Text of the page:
10/03/2006 11:00PM

After Arc, focus turns to Belmont


With Shirocco apparently being the only potential contender to emerge from the Prix de l'Arc de Triomphe, the outlook for the $3 million Breeders' Cup Turf now shifts from Europe back to America, where a pivotal New York prep will be run Saturday without arguably the most accomplished turf horse to be based there this year.

Cacique is passing the Grade 1 Joe Hirsch Turf Classic on Saturday because he has had enough preparation for the BC Turf, trainer Bobby Frankel said Wednesday from Belmont Park.

"I didn't want to run him again because he's had enough races already," said Frankel. "I thought I'd give him a break at the right time before the Breeders' Cup."

Cacique, bred and owned by Juddmonte Farms, has raced four times, all in Grade 1 events, since he finished second in the Grade 1 Woodford Reserve on the May 6 Kentucky Derby undercard. He won his last race, the Sept. 9 Man o' War, marking the only time since the Woodford that he hasn't raced against English Channel, the Todd Pletcher-trained colt who, in his rival's absence, figures as a solid favorite in the Hirsch at Belmont.

Frankel said Cacique probably would be sent from New York to Keeneland next week, when Frankel himself will travel there to run horses in four stakes on the Oct. 13-15 weekend. And like most other American-based trainers with a BC Turf prospect, Frankel said he was interested in what occurred last Sunday in the Arc because of the impact that race typically has on the Turf.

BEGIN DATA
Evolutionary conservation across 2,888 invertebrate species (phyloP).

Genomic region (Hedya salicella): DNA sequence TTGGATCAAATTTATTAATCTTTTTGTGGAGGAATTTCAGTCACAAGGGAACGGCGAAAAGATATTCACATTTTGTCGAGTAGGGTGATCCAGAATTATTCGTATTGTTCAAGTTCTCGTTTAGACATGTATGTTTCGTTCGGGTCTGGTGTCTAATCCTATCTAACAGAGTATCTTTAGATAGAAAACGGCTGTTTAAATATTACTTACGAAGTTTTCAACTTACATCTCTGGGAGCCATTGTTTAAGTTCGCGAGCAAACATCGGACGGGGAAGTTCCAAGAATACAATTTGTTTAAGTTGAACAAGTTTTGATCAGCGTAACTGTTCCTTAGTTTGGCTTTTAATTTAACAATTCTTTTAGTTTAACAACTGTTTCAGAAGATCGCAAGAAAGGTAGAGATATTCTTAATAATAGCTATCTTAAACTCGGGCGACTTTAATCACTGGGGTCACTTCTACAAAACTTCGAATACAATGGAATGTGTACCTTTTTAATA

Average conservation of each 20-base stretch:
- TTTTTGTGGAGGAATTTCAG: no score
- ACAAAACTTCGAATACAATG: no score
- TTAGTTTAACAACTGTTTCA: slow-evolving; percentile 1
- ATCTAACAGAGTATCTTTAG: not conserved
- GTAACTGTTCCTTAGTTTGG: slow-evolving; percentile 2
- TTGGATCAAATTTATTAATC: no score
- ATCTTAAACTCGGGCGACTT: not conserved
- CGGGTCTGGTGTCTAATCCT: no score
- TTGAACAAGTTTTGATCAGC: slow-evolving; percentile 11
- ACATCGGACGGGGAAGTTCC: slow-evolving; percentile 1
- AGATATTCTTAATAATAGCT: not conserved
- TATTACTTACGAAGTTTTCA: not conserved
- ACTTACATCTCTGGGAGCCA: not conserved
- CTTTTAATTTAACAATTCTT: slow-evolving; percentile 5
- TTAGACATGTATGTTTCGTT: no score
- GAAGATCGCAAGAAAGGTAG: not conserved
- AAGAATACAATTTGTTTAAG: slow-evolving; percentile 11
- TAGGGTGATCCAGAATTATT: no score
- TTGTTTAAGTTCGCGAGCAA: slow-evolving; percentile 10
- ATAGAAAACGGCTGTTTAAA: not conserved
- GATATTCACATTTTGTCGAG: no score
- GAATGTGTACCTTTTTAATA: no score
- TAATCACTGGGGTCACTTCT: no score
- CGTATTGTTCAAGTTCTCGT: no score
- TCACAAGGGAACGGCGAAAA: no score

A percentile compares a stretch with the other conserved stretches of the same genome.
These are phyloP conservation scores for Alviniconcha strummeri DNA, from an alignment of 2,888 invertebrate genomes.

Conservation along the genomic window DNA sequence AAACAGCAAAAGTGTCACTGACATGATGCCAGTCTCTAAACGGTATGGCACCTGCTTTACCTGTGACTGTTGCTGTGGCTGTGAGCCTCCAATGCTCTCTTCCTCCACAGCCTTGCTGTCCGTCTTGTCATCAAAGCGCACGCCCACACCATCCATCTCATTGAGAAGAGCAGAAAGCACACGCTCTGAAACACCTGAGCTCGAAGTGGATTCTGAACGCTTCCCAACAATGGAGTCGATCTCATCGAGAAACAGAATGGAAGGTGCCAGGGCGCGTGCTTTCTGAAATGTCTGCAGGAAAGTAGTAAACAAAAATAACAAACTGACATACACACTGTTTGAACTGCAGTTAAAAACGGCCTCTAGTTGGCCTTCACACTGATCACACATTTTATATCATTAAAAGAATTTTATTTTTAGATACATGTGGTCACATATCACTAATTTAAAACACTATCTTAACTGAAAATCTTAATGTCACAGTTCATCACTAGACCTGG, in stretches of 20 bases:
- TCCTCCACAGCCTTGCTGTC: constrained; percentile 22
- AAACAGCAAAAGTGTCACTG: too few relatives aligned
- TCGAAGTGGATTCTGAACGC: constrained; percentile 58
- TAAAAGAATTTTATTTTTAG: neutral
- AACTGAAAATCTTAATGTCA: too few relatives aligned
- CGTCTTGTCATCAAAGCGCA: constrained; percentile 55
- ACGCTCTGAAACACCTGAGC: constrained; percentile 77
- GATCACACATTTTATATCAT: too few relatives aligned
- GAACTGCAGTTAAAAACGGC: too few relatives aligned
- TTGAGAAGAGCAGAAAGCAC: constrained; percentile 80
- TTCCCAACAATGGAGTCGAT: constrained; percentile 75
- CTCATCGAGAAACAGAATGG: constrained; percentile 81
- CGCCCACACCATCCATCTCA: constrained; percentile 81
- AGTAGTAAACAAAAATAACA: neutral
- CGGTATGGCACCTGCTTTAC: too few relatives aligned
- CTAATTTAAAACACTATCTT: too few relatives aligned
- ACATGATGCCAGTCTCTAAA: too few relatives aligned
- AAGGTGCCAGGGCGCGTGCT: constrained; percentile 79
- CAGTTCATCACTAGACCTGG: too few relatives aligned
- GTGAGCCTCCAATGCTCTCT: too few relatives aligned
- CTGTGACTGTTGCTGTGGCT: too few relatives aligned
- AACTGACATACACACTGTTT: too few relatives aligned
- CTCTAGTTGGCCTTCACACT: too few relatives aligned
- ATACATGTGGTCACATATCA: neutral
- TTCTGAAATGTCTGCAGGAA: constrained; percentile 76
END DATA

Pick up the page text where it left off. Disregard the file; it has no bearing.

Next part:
This year, however, there wasn't much impact at all. Shirocco, the German-bred who upset the Turf last year at Belmont at nearly 9-1, finished last of eight in the Arc, which drew its smallest field since 1941. Afterward, trainer Andre Fabre said that Shirocco did not appear to care for the going at Longchamp and that he probably would be given the chance to defend his BC Turf title. It appears highly unlikely that any of the other Arc starters, most notably winner Rail Link and fourth-place finisher Hurricane Run, will be shipping overseas for the Turf, according to Alastair Donald of the International Racing Bureau in England.

Meanwhile, The Tin Man emerged from his wire-to-wire victory over T. H. Approval and Artiste Royale in the Clement Hirsch Turf Championship last Saturday at Santa Anita in good shape, according to trainer Richard Mandella.

"We're just watching him for a week," said Mandella. "He ran hard, obviously, and if he comes out and gets back together the way he has all year, then we'll be headed to Kentucky when it's appropriate."

As for other potential BC Turf runners, the Joe Hirsch could produce a starter or two aside from English Channel. Perhaps the most interesting new shooter in that race is Frost Giant, a 3-year-old Giant's Causeway colt who races for the formidable team of owner Michael Tabor and trainer Aidan O'Brien. Frost Giant has won a pair of Group 3 races in Ireland in just four career starts.